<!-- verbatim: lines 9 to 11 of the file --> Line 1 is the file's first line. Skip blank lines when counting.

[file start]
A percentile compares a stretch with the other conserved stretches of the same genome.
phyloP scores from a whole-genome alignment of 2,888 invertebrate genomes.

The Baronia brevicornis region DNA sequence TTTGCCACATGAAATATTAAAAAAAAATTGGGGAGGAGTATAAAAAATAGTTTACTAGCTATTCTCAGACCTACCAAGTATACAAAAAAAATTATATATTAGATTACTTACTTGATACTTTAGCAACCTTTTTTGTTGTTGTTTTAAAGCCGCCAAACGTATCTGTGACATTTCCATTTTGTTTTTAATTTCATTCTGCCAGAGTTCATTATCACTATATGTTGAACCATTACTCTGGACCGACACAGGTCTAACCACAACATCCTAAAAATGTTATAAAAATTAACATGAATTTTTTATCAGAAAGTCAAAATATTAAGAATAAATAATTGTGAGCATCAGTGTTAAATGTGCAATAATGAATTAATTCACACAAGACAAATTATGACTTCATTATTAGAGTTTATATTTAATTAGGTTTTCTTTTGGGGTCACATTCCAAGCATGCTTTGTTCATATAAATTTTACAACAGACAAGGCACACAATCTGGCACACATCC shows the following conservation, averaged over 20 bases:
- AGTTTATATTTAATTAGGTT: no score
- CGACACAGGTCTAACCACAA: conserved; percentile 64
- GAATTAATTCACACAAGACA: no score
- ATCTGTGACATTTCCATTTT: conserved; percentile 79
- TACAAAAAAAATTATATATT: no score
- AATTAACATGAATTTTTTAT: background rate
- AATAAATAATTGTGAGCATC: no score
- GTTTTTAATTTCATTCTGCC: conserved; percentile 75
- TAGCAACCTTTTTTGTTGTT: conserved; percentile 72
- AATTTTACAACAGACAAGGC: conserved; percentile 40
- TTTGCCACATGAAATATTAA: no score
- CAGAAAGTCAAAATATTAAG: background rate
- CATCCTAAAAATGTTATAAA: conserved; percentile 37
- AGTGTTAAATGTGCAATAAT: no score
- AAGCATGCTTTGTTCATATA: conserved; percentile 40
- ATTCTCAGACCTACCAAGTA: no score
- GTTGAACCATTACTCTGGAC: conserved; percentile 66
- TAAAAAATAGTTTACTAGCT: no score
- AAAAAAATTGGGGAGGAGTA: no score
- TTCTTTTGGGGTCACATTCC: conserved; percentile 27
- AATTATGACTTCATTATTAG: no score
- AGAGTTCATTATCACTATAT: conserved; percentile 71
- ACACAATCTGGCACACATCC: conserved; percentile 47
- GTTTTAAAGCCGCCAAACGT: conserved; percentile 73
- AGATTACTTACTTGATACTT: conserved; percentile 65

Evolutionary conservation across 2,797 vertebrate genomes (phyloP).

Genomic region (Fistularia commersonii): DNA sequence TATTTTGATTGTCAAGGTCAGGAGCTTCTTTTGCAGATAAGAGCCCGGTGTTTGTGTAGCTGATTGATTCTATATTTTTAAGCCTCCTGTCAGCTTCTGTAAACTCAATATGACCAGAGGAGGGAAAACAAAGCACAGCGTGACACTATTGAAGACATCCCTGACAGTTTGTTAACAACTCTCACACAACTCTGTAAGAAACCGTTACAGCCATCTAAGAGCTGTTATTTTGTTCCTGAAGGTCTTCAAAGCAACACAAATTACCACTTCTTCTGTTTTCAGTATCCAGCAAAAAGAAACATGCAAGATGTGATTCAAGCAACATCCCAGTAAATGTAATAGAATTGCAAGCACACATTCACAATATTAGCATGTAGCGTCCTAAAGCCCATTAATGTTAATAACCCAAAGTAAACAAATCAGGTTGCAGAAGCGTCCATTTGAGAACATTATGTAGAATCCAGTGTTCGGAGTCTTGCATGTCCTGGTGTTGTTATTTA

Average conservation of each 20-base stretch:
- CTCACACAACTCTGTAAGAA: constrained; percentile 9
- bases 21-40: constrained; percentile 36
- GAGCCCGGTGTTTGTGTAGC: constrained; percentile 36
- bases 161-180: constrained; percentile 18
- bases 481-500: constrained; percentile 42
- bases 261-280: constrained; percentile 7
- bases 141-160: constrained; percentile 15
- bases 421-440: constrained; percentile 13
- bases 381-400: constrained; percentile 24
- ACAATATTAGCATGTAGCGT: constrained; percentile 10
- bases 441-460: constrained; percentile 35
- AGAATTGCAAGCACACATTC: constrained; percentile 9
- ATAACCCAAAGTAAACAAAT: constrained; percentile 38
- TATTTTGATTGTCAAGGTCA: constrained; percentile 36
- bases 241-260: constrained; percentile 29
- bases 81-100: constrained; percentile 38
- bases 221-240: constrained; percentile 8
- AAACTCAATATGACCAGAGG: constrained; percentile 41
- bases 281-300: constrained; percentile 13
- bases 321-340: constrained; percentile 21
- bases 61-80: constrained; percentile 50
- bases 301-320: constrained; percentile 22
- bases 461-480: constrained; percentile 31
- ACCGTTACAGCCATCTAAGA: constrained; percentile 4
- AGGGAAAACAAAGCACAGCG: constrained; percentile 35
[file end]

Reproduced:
- AATTAACATGAATTTTTTAT: background rate
- AATAAATAATTGTGAGCATC: no score
- GTTTTTAATTTCATTCTGCC: conserved; percentile 75